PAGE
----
Senseonics nabs CE mark for extended-life CGM

Senseonics' newest implantable sensor may be used for up to 180 days, compared to the one- or two-week limits of its competitors' sensors. (Senseonics)

Senseonics received a CE mark for its longer-lasting continuous glucose monitoring system. The new system has a glucose sensor that lasts up to 180 days, double the life of the system it already markets, which has a sensor that may be used for up to 90 days.

In addition to the long-term implantable sensor, the Eversense XL Continuous Glucose Monitoring System comprises a transmitter and a mobile app that displays real-time glucose data. The company plans to roll the product out in Europe in the fourth quarter this year, according to a statement.

The 90-day version of Eversense earned a CE mark in May last year. Senseonics anticipates FDA clearance for the device later this year, CEO Tim Goodnow said on the Q2 2017 earnings call.


Webinar: The Key to Continuous Compliance for Medical Device Software Developers

Risk is not an option in medical device software development. You need to mitigate time-to-market, FDA, and security risks, or you could be facing a costly recall or software update. Attend this webinar to learn how to use static analysis to ensure continuous compliance with industry standards and regulatory requirements, improve security for increasingly connected medical devices, and enforce corporate and industry coding rules and best practices.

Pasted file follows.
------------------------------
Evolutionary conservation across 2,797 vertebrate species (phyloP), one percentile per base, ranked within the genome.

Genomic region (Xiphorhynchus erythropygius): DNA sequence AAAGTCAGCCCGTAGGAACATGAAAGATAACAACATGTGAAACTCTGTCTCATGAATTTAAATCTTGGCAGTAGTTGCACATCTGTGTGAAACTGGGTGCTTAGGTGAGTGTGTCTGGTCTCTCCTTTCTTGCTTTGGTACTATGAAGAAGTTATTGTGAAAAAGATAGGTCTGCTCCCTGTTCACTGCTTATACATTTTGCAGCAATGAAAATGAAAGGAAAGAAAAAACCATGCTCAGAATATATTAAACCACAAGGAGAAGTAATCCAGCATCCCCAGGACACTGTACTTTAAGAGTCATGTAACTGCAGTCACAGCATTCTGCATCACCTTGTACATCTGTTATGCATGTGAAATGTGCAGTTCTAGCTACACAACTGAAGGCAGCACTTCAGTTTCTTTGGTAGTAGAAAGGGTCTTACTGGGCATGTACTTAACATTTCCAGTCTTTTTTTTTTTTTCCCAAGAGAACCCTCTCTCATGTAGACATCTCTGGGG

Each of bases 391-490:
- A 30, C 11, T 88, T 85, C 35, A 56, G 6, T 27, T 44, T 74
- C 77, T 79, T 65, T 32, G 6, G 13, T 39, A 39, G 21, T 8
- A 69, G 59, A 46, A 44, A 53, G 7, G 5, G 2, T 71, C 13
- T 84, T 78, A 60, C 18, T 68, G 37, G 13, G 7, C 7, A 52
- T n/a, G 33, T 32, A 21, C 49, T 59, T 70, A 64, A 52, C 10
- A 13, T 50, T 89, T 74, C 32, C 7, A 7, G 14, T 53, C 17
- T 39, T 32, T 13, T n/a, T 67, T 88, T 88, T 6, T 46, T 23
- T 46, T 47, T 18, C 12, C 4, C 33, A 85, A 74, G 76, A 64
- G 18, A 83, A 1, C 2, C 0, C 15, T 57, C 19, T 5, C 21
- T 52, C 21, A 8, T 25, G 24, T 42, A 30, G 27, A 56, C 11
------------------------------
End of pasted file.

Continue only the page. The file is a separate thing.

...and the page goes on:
RELATED: The top companies in medtech by 2016 revenue - Roche

“When we introduced the Eversense System last year, we were providing the longest-wear sensor with up to 90-day wear for people with diabetes,” Goodnow said in the statement. “Now with the new Eversense XL System’s even longer sensor duration, patients can extend a single sensor wear over 3 seasons—inserting a new sensor in the Fall which will continue through the Winter to be replaced in Spring."

Shortly after the 90-day Eversense snagged its CE mark, Germantown, MD-based Senseonics signed a distribution deal with Roche, where the Swiss pharma would market the device in Germany, Italy and the Netherlands.

The pair extended their partnership in July, when Roche joined Senseonics and TypeZero Technologies in the development of a long-term, closed-loop system for blood glucose control. The system will combine Roche’s Accu-Chek insulin pump, Senseonics' 90-day sensor and TypeZero's inControl software.

Suggested Articles

Cornell researchers found that inhibiting a long noncoding RNA called SAF caused HIV-infected cells to self-destruct.

Liquid biopsy developer Epic Sciences has brought on Myriad Genetics’ oncology chief, Lloyd Sanders, to be its new president and CEO.

Thermo Fisher Scientific has moved to acquire viral vector developer and manufacturer Brammer Bio for $1.7 billion in cash.